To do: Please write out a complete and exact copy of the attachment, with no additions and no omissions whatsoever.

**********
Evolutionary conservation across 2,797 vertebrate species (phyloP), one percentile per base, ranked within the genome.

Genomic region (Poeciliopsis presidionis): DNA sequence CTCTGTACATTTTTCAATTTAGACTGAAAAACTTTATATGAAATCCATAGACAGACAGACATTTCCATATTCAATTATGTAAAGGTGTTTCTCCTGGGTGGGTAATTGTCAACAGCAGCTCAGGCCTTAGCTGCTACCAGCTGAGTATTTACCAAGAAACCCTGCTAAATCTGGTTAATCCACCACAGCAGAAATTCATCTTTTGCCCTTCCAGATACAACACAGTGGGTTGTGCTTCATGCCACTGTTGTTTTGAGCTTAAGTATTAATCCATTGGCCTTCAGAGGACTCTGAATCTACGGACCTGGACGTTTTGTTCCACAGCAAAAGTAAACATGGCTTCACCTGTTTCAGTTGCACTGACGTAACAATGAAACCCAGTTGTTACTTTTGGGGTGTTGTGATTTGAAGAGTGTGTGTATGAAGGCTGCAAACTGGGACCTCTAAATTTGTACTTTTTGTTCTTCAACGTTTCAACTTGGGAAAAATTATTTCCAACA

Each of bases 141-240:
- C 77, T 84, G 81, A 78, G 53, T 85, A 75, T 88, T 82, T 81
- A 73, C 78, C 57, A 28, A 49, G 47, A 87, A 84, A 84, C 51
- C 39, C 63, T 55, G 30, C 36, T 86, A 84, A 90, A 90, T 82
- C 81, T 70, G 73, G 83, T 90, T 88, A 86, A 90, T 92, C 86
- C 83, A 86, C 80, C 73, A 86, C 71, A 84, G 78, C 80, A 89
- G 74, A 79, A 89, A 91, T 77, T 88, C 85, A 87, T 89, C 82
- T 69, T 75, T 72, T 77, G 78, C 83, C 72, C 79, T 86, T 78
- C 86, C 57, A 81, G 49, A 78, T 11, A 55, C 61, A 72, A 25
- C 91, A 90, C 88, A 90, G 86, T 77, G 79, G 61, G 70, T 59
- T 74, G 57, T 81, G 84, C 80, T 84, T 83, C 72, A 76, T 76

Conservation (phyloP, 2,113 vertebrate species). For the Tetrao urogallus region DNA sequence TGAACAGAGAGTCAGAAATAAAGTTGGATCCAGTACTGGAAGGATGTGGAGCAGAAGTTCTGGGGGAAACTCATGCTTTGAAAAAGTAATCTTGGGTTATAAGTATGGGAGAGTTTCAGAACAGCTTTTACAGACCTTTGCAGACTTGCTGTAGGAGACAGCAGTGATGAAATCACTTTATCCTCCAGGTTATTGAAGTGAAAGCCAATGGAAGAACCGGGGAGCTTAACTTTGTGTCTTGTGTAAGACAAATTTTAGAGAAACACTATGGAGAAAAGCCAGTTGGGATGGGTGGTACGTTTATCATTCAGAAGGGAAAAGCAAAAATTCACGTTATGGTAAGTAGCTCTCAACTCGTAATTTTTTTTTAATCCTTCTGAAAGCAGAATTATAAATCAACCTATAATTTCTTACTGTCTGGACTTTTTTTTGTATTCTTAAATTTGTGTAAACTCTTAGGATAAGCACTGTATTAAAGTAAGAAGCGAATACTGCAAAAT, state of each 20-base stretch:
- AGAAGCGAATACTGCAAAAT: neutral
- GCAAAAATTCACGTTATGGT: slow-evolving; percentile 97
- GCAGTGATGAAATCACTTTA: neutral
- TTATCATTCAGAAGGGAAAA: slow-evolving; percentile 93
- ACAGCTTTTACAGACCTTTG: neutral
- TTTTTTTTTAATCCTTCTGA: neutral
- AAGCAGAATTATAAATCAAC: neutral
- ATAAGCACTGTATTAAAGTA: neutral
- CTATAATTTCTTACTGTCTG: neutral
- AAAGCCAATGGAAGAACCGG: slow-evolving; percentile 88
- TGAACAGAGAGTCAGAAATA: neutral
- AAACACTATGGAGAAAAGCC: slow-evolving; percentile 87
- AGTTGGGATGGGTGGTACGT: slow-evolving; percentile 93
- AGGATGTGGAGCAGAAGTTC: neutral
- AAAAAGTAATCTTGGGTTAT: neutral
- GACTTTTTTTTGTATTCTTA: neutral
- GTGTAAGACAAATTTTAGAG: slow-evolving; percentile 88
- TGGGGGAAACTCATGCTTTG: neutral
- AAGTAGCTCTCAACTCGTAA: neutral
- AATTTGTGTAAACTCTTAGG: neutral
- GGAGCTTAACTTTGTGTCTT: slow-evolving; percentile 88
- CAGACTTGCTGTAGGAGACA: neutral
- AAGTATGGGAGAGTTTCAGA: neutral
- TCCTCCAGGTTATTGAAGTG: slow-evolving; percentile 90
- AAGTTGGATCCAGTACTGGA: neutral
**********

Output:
Evolutionary conservation across 2,797 vertebrate species (phyloP), one percentile per base, ranked within the genome.

Genomic region (Poeciliopsis presidionis): DNA sequence CTCTGTACATTTTTCAATTTAGACTGAAAAACTTTATATGAAATCCATAGACAGACAGACATTTCCATATTCAATTATGTAAAGGTGTTTCTCCTGGGTGGGTAATTGTCAACAGCAGCTCAGGCCTTAGCTGCTACCAGCTGAGTATTTACCAAGAAACCCTGCTAAATCTGGTTAATCCACCACAGCAGAAATTCATCTTTTGCCCTTCCAGATACAACACAGTGGGTTGTGCTTCATGCCACTGTTGTTTTGAGCTTAAGTATTAATCCATTGGCCTTCAGAGGACTCTGAATCTACGGACCTGGACGTTTTGTTCCACAGCAAAAGTAAACATGGCTTCACCTGTTTCAGTTGCACTGACGTAACAATGAAACCCAGTTGTTACTTTTGGGGTGTTGTGATTTGAAGAGTGTGTGTATGAAGGCTGCAAACTGGGACCTCTAAATTTGTACTTTTTGTTCTTCAACGTTTCAACTTGGGAAAAATTATTTCCAACA

Each of bases 141-240:
- C 77, T 84, G 81, A 78, G 53, T 85, A 75, T 88, T 82, T 81
- A 73, C 78, C 57, A 28, A 49, G 47, A 87, A 84, A 84, C 51
- C 39, C 63, T 55, G 30, C 36, T 86, A 84, A 90, A 90, T 82
- C 81, T 70, G 73, G 83, T 90, T 88, A 86, A 90, T 92, C 86
- C 83, A 86, C 80, C 73, A 86, C 71, A 84, G 78, C 80, A 89
- G 74, A 79, A 89, A 91, T 77, T 88, C 85, A 87, T 89, C 82
- T 69, T 75, T 72, T 77, G 78, C 83, C 72, C 79, T 86, T 78
- C 86, C 57, A 81, G 49, A 78, T 11, A 55, C 61, A 72, A 25
- C 91, A 90, C 88, A 90, G 86, T 77, G 79, G 61, G 70, T 59
- T 74, G 57, T 81, G 84, C 80, T 84, T 83, C 72, A 76, T 76

Conservation (phyloP, 2,113 vertebrate species). For the Tetrao urogallus region DNA sequence TGAACAGAGAGTCAGAAATAAAGTTGGATCCAGTACTGGAAGGATGTGGAGCAGAAGTTCTGGGGGAAACTCATGCTTTGAAAAAGTAATCTTGGGTTATAAGTATGGGAGAGTTTCAGAACAGCTTTTACAGACCTTTGCAGACTTGCTGTAGGAGACAGCAGTGATGAAATCACTTTATCCTCCAGGTTATTGAAGTGAAAGCCAATGGAAGAACCGGGGAGCTTAACTTTGTGTCTTGTGTAAGACAAATTTTAGAGAAACACTATGGAGAAAAGCCAGTTGGGATGGGTGGTACGTTTATCATTCAGAAGGGAAAAGCAAAAATTCACGTTATGGTAAGTAGCTCTCAACTCGTAATTTTTTTTTAATCCTTCTGAAAGCAGAATTATAAATCAACCTATAATTTCTTACTGTCTGGACTTTTTTTTGTATTCTTAAATTTGTGTAAACTCTTAGGATAAGCACTGTATTAAAGTAAGAAGCGAATACTGCAAAAT, state of each 20-base stretch:
- AGAAGCGAATACTGCAAAAT: neutral
- GCAAAAATTCACGTTATGGT: slow-evolving; percentile 97
- GCAGTGATGAAATCACTTTA: neutral
- TTATCATTCAGAAGGGAAAA: slow-evolving; percentile 93
- ACAGCTTTTACAGACCTTTG: neutral
- TTTTTTTTTAATCCTTCTGA: neutral
- AAGCAGAATTATAAATCAAC: neutral
- ATAAGCACTGTATTAAAGTA: neutral
- CTATAATTTCTTACTGTCTG: neutral
- AAAGCCAATGGAAGAACCGG: slow-evolving; percentile 88
- TGAACAGAGAGTCAGAAATA: neutral
- AAACACTATGGAGAAAAGCC: slow-evolving; percentile 87
- AGTTGGGATGGGTGGTACGT: slow-evolving; percentile 93
- AGGATGTGGAGCAGAAGTTC: neutral
- AAAAAGTAATCTTGGGTTAT: neutral
- GACTTTTTTTTGTATTCTTA: neutral
- GTGTAAGACAAATTTTAGAG: slow-evolving; percentile 88
- TGGGGGAAACTCATGCTTTG: neutral
- AAGTAGCTCTCAACTCGTAA: neutral
- AATTTGTGTAAACTCTTAGG: neutral
- GGAGCTTAACTTTGTGTCTT: slow-evolving; percentile 88
- CAGACTTGCTGTAGGAGACA: neutral
- AAGTATGGGAGAGTTTCAGA: neutral
- TCCTCCAGGTTATTGAAGTG: slow-evolving; percentile 90
- AAGTTGGATCCAGTACTGGA: neutral